We’ve all seen it – maybe some of us are even guilty of it – a dog’s head pops out of the driver-side window. “Can this person see?” We may think. “What happens if that animal loses its balance?” We may begin to ponder. “This is irresponsible!” We may even indignantly proclaim.
And indeed it is irresponsible. But so too is having any unrestrained pet in the car, regardless of its current location in the vehicle.
Pets that can move about the cabin of a vehicle pose a risk to everyone on the road. Animals can spook, even those we know and trust, and one wrong maneuver can result in movements a driver wasn’t anticipating – movements that can allow a driver to lose control of his or her car and cause a serious or fatal car accident.
Here’s the rub: paying attention to those movements may allow a driver to avoid hitting another vehicle directly related to those movements, but paying attention to those movements while driving is the textbook definition of distracted driving. Distracted driving increases the chance of hitting another vehicle two to three times over, negating any risk reduction gained by working to retrain or control the animal.
If a pet is not in a carrier or otherwise restrained in a vehicle, that driver is either driving recklessly or distracted. Maybe even both.
Like Driving Blindfolded Down a Football Field
In 2018, 4,637 people died in car accident linked to cellphone use alone. Cellphone use is one of the most common forms of distraction and among the most deadly. This is because cellphone use involves all three types of distraction:
Cellphone use while driving has been likened to driving at 50 MPH down the length of a football field while blindfolded. A driver takes his or her eyes off of the road to look at a phone (visual), uses their fingers to manipulate it (manual), and their brain-power to text, type, or do whatever it is that they found more compelling than driving safely (cognitive). These exact same forms of distraction are present when an unrestrained animal is in the car.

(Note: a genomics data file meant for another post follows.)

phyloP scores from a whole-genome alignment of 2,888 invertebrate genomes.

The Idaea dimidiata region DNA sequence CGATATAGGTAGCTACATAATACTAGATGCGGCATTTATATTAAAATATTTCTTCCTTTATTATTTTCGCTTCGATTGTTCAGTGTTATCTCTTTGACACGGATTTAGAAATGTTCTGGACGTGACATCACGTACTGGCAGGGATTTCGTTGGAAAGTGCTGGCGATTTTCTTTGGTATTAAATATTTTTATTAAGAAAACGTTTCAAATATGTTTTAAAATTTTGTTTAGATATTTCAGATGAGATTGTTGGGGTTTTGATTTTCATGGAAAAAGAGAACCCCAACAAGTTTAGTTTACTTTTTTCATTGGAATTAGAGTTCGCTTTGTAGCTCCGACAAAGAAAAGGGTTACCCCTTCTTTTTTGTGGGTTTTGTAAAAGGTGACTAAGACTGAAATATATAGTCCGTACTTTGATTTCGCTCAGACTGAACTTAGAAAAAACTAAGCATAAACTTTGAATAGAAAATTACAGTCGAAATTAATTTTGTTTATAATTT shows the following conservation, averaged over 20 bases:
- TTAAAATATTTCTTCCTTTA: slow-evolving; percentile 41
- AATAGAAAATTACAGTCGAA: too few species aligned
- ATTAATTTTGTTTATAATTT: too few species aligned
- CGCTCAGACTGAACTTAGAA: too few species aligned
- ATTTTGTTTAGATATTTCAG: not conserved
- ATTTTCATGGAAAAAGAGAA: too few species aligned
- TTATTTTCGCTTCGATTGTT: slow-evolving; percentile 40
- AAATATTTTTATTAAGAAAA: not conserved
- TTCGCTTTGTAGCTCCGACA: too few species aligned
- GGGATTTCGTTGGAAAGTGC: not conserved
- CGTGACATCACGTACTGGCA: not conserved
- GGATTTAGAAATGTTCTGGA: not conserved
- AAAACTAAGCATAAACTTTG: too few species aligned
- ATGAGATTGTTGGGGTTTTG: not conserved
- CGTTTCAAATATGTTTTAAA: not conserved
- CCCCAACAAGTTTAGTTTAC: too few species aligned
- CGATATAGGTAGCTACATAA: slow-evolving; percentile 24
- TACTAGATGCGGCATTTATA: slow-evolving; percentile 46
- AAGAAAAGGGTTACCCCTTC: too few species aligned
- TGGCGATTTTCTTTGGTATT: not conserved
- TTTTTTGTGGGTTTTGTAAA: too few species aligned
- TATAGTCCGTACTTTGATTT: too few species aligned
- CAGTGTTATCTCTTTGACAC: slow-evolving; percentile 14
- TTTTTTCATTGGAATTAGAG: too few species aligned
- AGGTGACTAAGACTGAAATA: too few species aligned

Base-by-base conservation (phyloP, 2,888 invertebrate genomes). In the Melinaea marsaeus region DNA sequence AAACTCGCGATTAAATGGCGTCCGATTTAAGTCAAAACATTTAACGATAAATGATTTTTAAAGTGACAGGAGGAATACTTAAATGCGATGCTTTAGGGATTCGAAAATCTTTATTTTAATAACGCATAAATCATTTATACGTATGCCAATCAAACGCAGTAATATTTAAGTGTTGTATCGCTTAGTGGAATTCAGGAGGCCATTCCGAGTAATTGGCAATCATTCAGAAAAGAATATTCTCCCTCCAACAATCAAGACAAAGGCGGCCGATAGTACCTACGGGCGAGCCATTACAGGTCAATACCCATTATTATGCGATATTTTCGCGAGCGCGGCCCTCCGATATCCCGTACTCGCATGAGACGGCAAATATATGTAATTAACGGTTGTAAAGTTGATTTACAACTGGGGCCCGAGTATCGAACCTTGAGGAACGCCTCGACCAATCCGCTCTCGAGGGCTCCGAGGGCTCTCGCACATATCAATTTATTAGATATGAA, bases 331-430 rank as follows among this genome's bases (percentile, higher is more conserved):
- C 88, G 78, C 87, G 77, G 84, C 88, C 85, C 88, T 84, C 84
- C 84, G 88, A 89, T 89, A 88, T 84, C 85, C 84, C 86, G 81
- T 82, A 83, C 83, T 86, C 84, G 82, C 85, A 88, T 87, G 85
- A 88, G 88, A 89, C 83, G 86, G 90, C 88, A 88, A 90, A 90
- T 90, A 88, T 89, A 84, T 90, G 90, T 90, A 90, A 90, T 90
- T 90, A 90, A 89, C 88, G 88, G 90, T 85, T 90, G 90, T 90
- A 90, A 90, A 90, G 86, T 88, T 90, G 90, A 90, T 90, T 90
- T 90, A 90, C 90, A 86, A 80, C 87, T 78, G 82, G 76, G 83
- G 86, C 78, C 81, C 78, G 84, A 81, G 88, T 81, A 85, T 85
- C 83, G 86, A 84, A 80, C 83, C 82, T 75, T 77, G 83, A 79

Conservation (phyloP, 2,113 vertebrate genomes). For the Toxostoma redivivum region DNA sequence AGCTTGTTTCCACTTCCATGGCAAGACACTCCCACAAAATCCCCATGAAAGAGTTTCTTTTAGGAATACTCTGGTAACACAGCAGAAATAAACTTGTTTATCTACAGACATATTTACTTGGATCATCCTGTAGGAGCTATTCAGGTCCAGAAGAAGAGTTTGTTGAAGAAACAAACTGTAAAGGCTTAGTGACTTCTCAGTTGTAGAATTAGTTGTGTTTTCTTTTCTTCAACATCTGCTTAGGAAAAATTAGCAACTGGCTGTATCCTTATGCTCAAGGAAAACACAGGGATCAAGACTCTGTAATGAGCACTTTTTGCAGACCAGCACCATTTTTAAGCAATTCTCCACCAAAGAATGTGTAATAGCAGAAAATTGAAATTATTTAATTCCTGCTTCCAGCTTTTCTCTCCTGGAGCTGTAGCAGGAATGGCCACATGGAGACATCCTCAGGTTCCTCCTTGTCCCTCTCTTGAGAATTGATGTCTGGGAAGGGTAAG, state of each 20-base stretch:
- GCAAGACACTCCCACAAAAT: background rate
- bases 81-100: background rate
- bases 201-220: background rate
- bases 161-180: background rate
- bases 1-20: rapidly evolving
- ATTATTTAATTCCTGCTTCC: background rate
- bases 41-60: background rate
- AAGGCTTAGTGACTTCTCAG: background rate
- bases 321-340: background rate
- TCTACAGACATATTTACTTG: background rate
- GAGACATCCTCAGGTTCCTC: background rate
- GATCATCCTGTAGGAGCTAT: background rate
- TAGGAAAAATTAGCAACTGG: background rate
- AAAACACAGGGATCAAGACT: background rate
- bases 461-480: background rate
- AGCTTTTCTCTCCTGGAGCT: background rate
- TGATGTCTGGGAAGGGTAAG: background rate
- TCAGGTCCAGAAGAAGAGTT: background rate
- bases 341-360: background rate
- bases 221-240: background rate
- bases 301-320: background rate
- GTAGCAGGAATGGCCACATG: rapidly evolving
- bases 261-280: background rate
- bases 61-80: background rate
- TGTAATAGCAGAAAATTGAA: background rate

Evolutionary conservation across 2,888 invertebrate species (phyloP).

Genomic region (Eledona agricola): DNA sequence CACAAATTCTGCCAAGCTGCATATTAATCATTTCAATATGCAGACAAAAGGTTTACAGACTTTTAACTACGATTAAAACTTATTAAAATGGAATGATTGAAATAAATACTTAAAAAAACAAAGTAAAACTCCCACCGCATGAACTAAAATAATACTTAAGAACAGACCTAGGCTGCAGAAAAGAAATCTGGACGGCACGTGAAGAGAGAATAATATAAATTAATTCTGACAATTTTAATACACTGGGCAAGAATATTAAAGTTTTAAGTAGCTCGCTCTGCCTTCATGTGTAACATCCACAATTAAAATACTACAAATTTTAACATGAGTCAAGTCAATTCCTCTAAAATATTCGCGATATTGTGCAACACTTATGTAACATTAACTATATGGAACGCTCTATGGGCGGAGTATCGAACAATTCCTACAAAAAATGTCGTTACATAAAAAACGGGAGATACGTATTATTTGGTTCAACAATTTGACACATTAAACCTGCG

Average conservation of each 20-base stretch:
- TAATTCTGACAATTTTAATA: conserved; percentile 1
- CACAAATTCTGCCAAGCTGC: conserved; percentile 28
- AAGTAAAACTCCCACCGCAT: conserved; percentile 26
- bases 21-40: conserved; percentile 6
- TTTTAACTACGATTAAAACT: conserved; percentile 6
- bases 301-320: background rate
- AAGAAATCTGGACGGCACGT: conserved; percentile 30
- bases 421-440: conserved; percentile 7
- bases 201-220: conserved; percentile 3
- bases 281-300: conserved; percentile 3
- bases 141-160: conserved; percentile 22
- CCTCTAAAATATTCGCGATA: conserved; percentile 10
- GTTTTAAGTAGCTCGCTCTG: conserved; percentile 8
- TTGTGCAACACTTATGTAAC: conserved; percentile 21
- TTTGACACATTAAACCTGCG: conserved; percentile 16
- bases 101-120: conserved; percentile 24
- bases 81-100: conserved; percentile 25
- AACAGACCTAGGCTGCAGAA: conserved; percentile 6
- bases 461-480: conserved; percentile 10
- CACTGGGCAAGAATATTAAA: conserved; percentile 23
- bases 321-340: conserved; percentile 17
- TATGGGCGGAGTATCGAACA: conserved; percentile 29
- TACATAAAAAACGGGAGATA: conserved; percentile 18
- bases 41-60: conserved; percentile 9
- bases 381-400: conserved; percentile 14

If a pet moves unexpectedly (or even expectedly) a driver may be inclined to look at the pet (visual), then to try to comfort or restrain it (manual), all while thinking about what the pet is doing and how on earth to contain it (cognitive). Clearly, none of these things are conducive to safely operating a vehicle.
Restraints May Not be Enough
It is 100% safer to restrain pets with a seatbelt tether or harness, or to create pets before moving them. That does not mean it is 100% safe. Distractions can still arise, for example, if a driver chooses to tend to their animal instead of the task of driving. Distraction can occur if a restraint is not used apprioproately or a crate shifts or falls.
Remember, when a person is driving, their only responsibility is to drive. If other things inside of the car need attention, their responsibility is to pull over and deal with it then. When a driver fails to deal appropriately with their distractions and ends up hurting someone else as a result, they can be held liable for any damages that ensue. If you have been injured by a distracted driver, Leventhal Sar LLC can help.
If you live in or around Denver and have been injured by a distracted driver, please call Leventhal Sar LLC at 720-667-3030 to schedule a consultation right away. We serve victims of serious injury living in Metro Denver, along the I-25 Corridor, and throughout the Front Range.